2Perception & Decision Making How individuals make decisions & the quality of final choices are largely influenced by their perceptions.Requires interpretation and evaluation of informationMost importantly, it requires a focus on the right problem.
3How Should Decisions be Made? Rational Decision Making Processdefine the problemidentify the decision criteriaweight the identified decision making criteriagenerate possible alternativesrate each alternative against the dm criteriacompute the optimal decision
4Assumptions Assumes the decision maker is rational Assumes the problem is clear and unambiguousassumes the dm has complete informationno time or cost constraintschoice will be one with the maximum payoff
5How decisions are actually made... most decisions don’t result from the rational dm model.Issues:bounded rationalityintuitionproblem identificationmaking choices
6Bounded Rationality limited capability of information processing simplify complex problemschoose first solution that is good enough (I.e. satisfactory and sufficient).
7Making Choices Sources of bias: heuristics (judgmental shortcuts) availability (information readily available)representatives (analogies between a current issue and a previous one).
8Organizational Constraints People constrain their decisions to reflect:performance evaluation systemreward systemprogrammed routinestime constraintshistorical precedent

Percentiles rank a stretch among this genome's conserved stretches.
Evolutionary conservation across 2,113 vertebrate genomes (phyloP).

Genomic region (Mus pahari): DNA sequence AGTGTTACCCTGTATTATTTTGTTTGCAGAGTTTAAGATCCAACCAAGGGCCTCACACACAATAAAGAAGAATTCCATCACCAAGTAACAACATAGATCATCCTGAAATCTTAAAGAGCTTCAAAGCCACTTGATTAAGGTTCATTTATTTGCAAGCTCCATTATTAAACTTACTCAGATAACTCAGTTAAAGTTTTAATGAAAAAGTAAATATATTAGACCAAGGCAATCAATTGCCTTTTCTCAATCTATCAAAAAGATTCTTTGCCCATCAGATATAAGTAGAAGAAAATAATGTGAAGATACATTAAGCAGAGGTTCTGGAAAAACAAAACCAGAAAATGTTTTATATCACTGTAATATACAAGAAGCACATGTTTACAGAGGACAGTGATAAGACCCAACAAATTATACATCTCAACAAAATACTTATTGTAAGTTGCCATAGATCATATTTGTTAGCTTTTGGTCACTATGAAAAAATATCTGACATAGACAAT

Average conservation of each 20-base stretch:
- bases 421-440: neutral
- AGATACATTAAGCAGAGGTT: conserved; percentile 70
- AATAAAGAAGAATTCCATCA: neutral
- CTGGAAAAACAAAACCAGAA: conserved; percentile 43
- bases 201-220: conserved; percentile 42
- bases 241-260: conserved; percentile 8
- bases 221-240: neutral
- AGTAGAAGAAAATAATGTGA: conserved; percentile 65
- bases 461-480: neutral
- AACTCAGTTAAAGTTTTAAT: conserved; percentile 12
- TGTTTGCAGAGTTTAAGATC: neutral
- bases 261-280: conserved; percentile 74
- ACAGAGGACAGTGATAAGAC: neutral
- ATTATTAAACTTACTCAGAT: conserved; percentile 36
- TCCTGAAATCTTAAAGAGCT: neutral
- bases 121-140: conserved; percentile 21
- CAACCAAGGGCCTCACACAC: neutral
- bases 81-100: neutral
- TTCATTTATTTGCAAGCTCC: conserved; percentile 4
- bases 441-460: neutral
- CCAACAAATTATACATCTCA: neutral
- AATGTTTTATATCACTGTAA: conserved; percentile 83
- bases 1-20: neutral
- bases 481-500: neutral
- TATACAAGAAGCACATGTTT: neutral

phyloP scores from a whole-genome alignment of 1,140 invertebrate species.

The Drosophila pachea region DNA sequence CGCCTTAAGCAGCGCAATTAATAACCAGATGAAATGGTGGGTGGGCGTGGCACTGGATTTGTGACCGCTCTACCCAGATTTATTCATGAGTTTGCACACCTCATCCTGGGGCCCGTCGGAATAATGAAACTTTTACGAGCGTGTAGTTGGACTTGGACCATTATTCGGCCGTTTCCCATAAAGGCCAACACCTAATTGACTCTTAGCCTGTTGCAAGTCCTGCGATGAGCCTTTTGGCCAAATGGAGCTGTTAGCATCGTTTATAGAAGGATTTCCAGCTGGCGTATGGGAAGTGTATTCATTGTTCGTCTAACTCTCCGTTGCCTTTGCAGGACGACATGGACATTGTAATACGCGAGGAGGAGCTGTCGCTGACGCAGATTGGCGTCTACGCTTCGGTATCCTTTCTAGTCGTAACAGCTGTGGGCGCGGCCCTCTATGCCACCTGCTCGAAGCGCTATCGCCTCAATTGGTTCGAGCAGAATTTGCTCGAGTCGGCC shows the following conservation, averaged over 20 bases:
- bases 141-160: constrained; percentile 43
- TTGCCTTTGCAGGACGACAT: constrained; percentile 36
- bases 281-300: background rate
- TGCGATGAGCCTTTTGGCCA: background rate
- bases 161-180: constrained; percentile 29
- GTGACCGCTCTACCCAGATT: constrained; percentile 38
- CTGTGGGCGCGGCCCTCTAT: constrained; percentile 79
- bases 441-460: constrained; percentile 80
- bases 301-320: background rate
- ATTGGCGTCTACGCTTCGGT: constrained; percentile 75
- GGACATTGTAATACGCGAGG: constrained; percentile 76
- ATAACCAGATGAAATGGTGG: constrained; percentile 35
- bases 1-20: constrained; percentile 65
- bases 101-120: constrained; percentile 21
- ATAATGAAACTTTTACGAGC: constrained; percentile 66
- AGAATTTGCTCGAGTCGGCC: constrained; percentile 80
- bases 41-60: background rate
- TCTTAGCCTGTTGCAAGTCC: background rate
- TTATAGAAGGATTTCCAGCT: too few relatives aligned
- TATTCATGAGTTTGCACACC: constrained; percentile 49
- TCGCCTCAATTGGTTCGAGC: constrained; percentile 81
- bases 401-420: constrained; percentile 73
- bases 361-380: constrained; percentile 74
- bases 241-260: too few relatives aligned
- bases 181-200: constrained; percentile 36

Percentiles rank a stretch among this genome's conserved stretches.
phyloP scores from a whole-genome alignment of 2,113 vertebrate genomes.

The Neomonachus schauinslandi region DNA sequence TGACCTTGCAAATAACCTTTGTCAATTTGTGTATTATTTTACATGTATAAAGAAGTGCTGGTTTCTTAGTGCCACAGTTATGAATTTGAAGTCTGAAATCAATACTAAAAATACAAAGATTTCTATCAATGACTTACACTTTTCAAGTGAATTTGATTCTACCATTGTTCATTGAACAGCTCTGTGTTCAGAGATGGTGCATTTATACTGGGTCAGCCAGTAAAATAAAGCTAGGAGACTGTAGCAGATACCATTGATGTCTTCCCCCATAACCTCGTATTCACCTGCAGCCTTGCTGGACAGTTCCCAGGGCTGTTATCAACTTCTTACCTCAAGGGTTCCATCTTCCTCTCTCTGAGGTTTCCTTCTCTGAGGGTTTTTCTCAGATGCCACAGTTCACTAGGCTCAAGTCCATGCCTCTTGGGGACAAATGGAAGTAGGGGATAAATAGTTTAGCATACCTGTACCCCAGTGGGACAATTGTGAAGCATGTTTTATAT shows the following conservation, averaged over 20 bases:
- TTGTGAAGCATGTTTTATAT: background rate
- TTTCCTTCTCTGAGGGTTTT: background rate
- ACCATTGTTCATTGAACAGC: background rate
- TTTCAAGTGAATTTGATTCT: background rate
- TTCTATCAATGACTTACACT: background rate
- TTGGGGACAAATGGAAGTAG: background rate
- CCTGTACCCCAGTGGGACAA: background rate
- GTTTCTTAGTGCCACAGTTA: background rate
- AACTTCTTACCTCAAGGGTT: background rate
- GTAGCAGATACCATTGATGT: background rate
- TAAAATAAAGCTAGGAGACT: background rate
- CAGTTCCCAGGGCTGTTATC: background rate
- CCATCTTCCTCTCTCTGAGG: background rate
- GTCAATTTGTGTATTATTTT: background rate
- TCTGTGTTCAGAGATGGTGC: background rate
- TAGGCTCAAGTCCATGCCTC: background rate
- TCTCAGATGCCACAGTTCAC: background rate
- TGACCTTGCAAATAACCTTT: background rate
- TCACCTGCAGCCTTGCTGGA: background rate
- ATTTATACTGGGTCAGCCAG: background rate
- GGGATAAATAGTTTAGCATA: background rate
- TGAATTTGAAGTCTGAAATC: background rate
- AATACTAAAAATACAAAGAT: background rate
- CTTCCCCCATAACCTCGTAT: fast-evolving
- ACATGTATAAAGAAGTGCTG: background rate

9Cultural Differences Americans time orientation time is a resource creation of deadlinescreation of timelines
10Perception and Individual Decision Making 4/9/2017Perception and Individual Decision MakingLEARNING OBJECTIVESExplain how two people can see the same thing and interpret it differently.List the three determinants of attribution.Describe how shortcuts can assist in or distort our judgment of others.Explain how perception affects the decision-making process.Outline the six steps in the rational decision-making model.Describe the actions of the boundedly rational decision maker.Identify the conditions in which individuals are most likely to use intuition in decision making.Describe four styles of decision making.Define heuristics and explain how they bias decisions.Explain the factors that influence ethical decision-making behavior.This material is found at the beginning of the chapter.
11Person Perception: Making Judgments About Others 4/9/2017Person Perception: Making Judgments About OthersAttribution TheoryWhen individuals observe behavior, they attempt to determine whether it is internally or externally caused.Fundamental Attribution ErrorThe tendency to underestimate the influence of external factors and overestimate the influence of internal factors when making judgments about the behavior of others.Self-Serving BiasThe tendency for individuals to attribute their own successes to internal factors while putting the blame for failures on external factors.Material pertinent to this illustration is found on pages
12Exhibit 3 - 2 Factors that Influence Perception 4/9/2017Exhibit Factors that Influence PerceptionFactors in the PerceiverAttitudesMotivesInterestsExperienceExpectationsFactors in the situationTimeWork settingSocial settingFactors in the targetNoveltyMotionSoundsSizeBackgroundProximityPerceptionMaterial pertinent to this illustration is found on pages
13Factors Influencing Perception 4/9/2017Factors Influencing PerceptionThe PerceiverThe TargetThe SituationThis material is found on pages
14Perception What is Perception? 4/9/2017PerceptionWhat is Perception?A process by which individuals organize and interpret their sensory impressions in order to give meaning to their environment.Why Is it Important?Because people’s behavior is based on their perception of what reality is, not on reality itself.The world that is perceived is the world that is behaviorally important.This material is found on page 90.